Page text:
Naturally, Tyrannosaurus receives a page to itself (discounting that Tarbosaurus skull), and is depicted as a gloriously tubby, limb-chewing leviathan, some 14 metres long (a minor overestimate repeated in Dinosaurs! - suffice it to say that, as a child, when books gave the length of Tyrannosaurus as a mere 12 metres, I got quite upset). Of course, the tendency for tyrannosaurs to pose triumphantly over often nondescript carcasses is known from heraldic emblems and coinage found just below the K/Pg boundary.

The Spotter's Guide also features a reasonable selection of small theropods, and rather presciently includes Deinocheirus under the coelurosaur banner, in spite of its huge size. While wisely opting to depict Deinocheirus as a disembodied pair of arms, thereby avoiding a speculative restoration that could prove to be disastrously wrong in the future, this spread nevertheless features one of the most bafflingly wrong illustrations of Velociraptor ever included in a serious, factual book. Sure, the long, low head is on the money, but where's the sickle claw? Why the tiny, feeble hands and fat tail? You've drawn a reasonable enough Bakkerian Deinonychus right there! Gah!

Of course, if you've been knocking around this blog for a couple of years, you may well remember seeing old Veloci-wrong reach the semi-final rounds in my needlessly cruel Terrible '90s [ish] Dromaeosaur Face-Off. I was a real meanie back then.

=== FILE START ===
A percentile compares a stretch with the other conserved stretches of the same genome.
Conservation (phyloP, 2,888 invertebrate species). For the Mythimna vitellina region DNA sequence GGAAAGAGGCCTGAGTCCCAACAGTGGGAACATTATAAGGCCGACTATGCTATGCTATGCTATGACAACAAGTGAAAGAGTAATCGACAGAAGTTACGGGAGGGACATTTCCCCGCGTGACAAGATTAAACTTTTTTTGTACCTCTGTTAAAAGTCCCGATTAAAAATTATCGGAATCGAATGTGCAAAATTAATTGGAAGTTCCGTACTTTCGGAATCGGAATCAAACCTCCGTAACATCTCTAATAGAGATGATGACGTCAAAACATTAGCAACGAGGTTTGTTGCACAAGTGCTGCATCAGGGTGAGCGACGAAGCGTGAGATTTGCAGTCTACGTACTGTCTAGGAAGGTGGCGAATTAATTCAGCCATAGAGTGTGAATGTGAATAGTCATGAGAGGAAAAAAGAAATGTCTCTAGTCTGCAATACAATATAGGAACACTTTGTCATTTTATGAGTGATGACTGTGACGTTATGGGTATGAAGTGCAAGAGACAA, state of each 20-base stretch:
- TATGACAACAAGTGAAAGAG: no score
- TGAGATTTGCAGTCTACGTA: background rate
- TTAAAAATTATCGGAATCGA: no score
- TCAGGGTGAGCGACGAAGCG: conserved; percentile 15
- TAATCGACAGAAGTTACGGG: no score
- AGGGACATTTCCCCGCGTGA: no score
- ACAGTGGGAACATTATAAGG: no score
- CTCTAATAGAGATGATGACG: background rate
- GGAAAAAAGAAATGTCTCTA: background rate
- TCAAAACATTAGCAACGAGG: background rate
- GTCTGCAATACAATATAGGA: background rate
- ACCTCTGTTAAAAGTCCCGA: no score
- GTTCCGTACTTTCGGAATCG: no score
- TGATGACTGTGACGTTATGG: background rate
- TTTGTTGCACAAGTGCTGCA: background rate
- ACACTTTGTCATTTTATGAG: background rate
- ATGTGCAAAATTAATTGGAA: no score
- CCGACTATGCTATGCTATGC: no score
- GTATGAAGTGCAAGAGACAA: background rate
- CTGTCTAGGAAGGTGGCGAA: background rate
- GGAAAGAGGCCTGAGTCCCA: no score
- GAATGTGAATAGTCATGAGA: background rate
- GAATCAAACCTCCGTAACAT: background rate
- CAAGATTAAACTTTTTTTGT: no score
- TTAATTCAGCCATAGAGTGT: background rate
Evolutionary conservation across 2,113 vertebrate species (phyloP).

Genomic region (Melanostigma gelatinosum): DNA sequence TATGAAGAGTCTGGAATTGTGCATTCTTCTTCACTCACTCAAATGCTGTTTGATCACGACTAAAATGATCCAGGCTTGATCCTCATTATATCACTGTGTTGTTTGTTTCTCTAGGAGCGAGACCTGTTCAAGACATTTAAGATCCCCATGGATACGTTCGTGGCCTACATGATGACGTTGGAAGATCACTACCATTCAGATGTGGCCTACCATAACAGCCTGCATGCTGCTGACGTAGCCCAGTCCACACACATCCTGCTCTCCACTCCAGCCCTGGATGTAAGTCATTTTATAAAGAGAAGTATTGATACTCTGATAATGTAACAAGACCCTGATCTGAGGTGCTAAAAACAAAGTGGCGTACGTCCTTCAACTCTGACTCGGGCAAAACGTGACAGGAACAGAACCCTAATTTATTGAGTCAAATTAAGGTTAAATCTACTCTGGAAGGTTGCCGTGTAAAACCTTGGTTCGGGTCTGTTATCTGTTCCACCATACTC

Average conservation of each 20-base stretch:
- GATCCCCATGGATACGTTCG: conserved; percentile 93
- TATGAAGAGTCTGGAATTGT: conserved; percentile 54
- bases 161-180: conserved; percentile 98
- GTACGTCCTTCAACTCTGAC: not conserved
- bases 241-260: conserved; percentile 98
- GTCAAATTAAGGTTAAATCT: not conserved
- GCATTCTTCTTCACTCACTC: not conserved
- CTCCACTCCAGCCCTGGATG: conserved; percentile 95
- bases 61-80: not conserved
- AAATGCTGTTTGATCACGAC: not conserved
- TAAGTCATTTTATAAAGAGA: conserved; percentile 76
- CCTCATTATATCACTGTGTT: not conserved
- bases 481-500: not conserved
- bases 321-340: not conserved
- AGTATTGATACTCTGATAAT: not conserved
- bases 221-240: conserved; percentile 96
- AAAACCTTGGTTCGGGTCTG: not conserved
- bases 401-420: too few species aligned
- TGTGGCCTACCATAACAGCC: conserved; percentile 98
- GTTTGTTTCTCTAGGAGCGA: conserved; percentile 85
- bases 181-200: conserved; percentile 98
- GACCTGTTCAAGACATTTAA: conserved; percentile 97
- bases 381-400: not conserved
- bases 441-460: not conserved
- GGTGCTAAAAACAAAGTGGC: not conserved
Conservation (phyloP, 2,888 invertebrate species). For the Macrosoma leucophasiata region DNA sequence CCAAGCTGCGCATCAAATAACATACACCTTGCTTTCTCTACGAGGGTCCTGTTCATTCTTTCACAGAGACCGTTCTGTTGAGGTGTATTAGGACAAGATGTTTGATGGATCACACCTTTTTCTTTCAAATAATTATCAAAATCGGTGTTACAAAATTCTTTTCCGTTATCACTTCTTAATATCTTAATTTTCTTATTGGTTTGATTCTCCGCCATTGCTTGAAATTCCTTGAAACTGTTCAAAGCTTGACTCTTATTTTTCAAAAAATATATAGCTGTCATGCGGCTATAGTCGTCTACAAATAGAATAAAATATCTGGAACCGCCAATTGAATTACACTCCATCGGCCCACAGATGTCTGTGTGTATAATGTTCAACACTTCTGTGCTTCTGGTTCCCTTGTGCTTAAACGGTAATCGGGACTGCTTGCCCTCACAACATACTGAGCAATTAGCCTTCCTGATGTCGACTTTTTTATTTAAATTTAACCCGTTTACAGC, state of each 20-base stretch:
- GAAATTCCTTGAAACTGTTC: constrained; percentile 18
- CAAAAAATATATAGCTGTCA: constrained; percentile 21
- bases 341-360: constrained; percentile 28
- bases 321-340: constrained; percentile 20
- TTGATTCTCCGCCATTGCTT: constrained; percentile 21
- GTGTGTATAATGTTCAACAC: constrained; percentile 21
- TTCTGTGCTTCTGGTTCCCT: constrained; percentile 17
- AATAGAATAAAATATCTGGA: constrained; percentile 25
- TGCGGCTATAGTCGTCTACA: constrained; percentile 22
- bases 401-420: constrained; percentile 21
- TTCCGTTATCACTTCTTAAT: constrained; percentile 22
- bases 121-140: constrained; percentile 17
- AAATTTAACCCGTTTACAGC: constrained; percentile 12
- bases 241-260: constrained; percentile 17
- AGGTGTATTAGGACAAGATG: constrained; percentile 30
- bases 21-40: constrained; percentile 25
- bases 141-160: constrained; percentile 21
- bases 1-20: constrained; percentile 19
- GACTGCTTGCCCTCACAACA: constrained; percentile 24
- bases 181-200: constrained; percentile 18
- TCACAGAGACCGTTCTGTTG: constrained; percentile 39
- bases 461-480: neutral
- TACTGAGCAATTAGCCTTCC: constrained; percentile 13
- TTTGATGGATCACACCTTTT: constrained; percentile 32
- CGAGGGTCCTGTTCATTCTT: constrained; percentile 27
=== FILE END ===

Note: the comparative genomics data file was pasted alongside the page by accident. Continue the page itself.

I do love the fiery colouration of the Sauronithoides here. As can be gleaned from '80s and '90s palaeoart, Saurornithoides had a crazy-eyed hatred for tiny mammals, like some sort of saurian exterminator. While Saurornithoides and the other animals depicted here would be suitably fluffinated in a modern book, there's only one place to see a feathered dinosaur in 1985...

...and that's on the Archaeopteryx page, naturally. Although the Berlin specimen has been quite beautifully drawn, the life restorations are of the primaries-attached-to-the-wrist, Sparkleraptor variety. The splayed 'roadkill' legs on the trunk-climbing beast are also a little disconcerting. Here, the text takes a turn for the cocksure - "Modern birds evolved from it," indeed! I suppose they ran out of space to clarify...

Among all the dinosaur groups in this book, ankylosaurs are perhaps among the most unrecognisable when compared with modern depictions. The illustrations here harken back to a time when these animals were very poorly understood, and often restored as turtle-like, sprawling, short-tailed, no-necked monstrosities with weirdly mammalian heads. This particularly applies to poor old Euoplocephalus and Ankylosaurus. The Scelidosaurus here appears to have been inspired by a model still on show in London's Natural History Museum, and is considerably less spiky than it would be today. Bizarre as these fellows are, though, I've saved the best until last.